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ADVOCACY

FROM OUR NATIONAL OFFICE:

March 2020

This year, the federal government is holding the 2020 U.S. Census, and we need your help to make sure that Mental Health Counts!

The census count happens every 10 years, and it helps federal, state and local governments distribute resources for important services. These include resources that help people with mental illness, such as housing, Medicaid and transportation. To make sure our communities and Pennsylvania get the resources it deserves, we need you to make sure you are counted.

This month, your house will receive a letter from the U.S. Census Bureau with instructions on how to fill out the census. Only one person in your home may complete the census.

You can respond online, by phone or through the mail. The census form is available online and by phone in English and 12 additional languages.

If you have a loved one who is currently living somewhere else, visit NAMI’s website to learn how they will be counted.

The census will ask you about things like your name, age, race or sex. Your answers will be kept secret. The census will NOT:

  • ask for your Social Security Number
  • Send people to jail for not answering questions
  • Ask for money or your bank account information
  • Ask if you are a citizen of the United States

To learn more about how people are counted, how you can participate in the census, and how the census impacts people with mental illness, visit www.nami.org/census.

Thank you for your attention in this matter and for making sure that #MentalHealthCounts in 2020!

______________________________________________________________________

March 2020

As the Senate prepares the third in a series of COVID-19-related relief bills, please urge your Senators to ensure people affected by mental illness can maintain their treatment, get health and mental health coverage, access needed supports, and lift up the nonprofits they depend on, like NAMI.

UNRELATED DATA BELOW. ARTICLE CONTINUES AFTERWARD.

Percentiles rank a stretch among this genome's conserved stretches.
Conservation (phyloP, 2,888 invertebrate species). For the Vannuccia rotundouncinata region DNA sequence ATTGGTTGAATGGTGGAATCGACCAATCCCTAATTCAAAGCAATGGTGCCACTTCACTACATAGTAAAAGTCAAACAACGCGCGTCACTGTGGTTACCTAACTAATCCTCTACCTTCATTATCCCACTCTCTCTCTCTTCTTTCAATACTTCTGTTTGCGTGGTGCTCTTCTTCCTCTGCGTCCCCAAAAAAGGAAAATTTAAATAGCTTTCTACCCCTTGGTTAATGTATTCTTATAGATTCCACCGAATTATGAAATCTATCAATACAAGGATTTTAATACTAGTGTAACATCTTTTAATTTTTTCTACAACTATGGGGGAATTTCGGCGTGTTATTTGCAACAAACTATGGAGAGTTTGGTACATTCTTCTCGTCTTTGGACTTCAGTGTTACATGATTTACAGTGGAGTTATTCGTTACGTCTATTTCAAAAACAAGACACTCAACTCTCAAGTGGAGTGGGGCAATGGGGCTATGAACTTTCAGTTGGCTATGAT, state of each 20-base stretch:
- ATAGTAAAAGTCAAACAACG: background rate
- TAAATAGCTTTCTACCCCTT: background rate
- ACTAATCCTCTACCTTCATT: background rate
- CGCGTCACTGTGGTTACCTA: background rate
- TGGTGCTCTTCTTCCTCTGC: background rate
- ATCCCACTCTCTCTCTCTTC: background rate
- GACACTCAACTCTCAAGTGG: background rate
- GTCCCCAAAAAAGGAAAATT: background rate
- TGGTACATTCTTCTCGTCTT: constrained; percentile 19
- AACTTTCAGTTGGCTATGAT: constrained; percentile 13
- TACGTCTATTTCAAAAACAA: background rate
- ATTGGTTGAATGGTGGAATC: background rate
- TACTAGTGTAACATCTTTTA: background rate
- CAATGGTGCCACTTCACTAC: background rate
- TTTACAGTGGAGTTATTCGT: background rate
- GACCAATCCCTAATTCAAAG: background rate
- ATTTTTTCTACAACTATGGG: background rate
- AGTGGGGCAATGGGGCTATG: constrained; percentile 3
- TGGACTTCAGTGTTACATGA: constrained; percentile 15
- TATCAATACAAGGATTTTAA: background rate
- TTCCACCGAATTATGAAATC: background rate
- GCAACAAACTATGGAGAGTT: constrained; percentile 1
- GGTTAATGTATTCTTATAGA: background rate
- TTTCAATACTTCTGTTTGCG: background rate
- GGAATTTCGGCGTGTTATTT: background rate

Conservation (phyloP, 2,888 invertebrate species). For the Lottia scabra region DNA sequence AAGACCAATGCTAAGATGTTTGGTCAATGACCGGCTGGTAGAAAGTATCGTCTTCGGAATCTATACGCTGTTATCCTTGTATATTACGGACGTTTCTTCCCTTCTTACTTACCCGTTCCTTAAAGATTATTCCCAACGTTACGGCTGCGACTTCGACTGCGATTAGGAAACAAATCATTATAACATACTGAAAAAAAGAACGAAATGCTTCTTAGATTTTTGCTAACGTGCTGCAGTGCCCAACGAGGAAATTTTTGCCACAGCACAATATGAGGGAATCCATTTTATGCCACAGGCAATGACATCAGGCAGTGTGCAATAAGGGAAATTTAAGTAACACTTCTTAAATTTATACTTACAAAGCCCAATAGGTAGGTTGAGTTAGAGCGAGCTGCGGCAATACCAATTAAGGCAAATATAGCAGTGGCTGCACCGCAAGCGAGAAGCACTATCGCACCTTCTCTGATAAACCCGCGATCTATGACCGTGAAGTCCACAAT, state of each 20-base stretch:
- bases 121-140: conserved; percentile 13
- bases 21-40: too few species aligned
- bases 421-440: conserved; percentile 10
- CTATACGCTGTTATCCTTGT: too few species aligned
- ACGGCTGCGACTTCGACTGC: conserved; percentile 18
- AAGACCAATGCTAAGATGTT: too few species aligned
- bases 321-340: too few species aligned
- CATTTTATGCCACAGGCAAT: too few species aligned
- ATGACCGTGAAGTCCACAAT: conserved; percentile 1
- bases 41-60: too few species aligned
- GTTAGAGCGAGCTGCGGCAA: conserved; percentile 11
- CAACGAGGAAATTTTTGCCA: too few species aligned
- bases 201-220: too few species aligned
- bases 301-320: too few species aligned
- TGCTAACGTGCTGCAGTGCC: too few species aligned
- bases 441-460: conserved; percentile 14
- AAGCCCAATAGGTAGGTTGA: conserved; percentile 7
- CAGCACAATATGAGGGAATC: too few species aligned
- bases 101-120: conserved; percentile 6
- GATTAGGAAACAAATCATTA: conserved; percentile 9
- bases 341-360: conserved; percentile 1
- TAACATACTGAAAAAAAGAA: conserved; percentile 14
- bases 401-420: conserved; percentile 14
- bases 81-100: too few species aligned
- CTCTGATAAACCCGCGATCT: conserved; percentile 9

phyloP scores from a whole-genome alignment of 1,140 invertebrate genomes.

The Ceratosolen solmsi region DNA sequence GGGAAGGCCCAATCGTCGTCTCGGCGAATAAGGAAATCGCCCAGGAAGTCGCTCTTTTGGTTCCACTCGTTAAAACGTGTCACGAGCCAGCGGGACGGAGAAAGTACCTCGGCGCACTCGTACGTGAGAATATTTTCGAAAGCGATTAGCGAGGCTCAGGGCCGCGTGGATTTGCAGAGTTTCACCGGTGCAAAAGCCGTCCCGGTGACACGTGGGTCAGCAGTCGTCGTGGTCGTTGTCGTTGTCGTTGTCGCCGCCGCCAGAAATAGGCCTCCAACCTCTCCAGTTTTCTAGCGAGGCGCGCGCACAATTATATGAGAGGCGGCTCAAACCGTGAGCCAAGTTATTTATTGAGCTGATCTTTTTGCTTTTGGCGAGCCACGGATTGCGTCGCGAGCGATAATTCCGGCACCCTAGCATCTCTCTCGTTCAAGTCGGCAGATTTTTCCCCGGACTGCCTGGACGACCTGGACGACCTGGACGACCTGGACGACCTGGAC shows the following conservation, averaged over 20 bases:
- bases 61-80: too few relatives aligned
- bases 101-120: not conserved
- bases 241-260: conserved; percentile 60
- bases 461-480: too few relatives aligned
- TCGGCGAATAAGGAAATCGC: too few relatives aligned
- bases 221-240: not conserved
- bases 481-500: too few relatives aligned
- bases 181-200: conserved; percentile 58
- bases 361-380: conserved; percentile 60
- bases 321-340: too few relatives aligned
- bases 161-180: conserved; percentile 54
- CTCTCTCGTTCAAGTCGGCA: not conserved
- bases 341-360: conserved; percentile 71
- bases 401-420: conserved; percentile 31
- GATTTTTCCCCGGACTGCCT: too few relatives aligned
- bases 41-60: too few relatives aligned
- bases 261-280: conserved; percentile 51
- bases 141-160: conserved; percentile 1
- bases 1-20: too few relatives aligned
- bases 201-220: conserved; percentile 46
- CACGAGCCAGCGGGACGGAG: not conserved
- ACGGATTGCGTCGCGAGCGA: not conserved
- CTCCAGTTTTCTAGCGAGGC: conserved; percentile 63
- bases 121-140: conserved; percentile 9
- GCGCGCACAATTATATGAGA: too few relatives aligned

We need you to ask your U.S. Senators to do 4 things:

1. Remove barriers to mental health treatment. People need ways to manage existing mental health conditions and maintain mental wellness while reducing their exposure to the coronavirus. To do this, Congress should:

  • Eliminate all barriers to widely implementing telehealth in all public and private health plans and encourage all health plans to provide extended supplies and/or mail order refills of prescriptions. Both actions will help people with mental illness avoid risk of exposure to COVID-19.
  • Approve funding for Emergency Response Grants at the Substance Abuse and Mental Health Services Administration (SAMHSA) to assist states in continuing to provide treatment for people with mental health conditions and substance use disorders.

2. Promote coverage for health and mental health care. People with mental health conditions are often uninsured or face barriers to getting needed treatment and supports. These challenges are even greater during a crisis. To address this, Congress should:

  • Immediately launch a special enrollment period for commercial health insurance in the Marketplace (HealthCare.gov) to make sure people have access to affordable, quality health care coverage.
  • Require the use of “presumptive eligibility,” which allows certain providers like hospitals and clinics to enroll people in Medicaid that they believe meet eligibility criteria.
  • Ensure free COVID-19 testing and treatment for everyone, including people who are uninsured.

 

3. Ensure safe housing for people with severe mental illness. Many people with severe mental illness experience homelessness or housing insecurity and are uniquely vulnerable to being exposed to the virus and outbreaks in shelters or encampments. With the loss of steady income, many more individuals are also at risk of losing housing. Congress must act by:

  • Providing $5 billion to serve people who are homeless and help them stay safe and healthy during this emergency.
  • Approving an additional $5 billion to provide rapid rehousing for people who are at immediate risk of becoming homeless and funding for rental assistance to help low-income renters weather this crisis.
  • Putting a temporary stop on evictions to ensure that renters and homeowners maintain stable housing during this crisis.

4. Support nonprofits’ capacity to serve. The economic impact of this crisis will also touch charitable organizations like NAMI organizations and our partners. Nonprofits need support to meet greater demand and fill important gaps during this time. To assist, Congress should:

  • Provide targeted assistance to 501(c)3 organizations to help them keep their doors open during this crisis and offer paid leave to their employees.

Your Senators need to hear from you TODAY. Please contact them now to ensure people with mental illness are helped in their response to COVID-19.

Together, we can ensure that no one in our community is left behind.  

Thank you,

Angela Kimball, National Director of Advocacy & Public Policy

 

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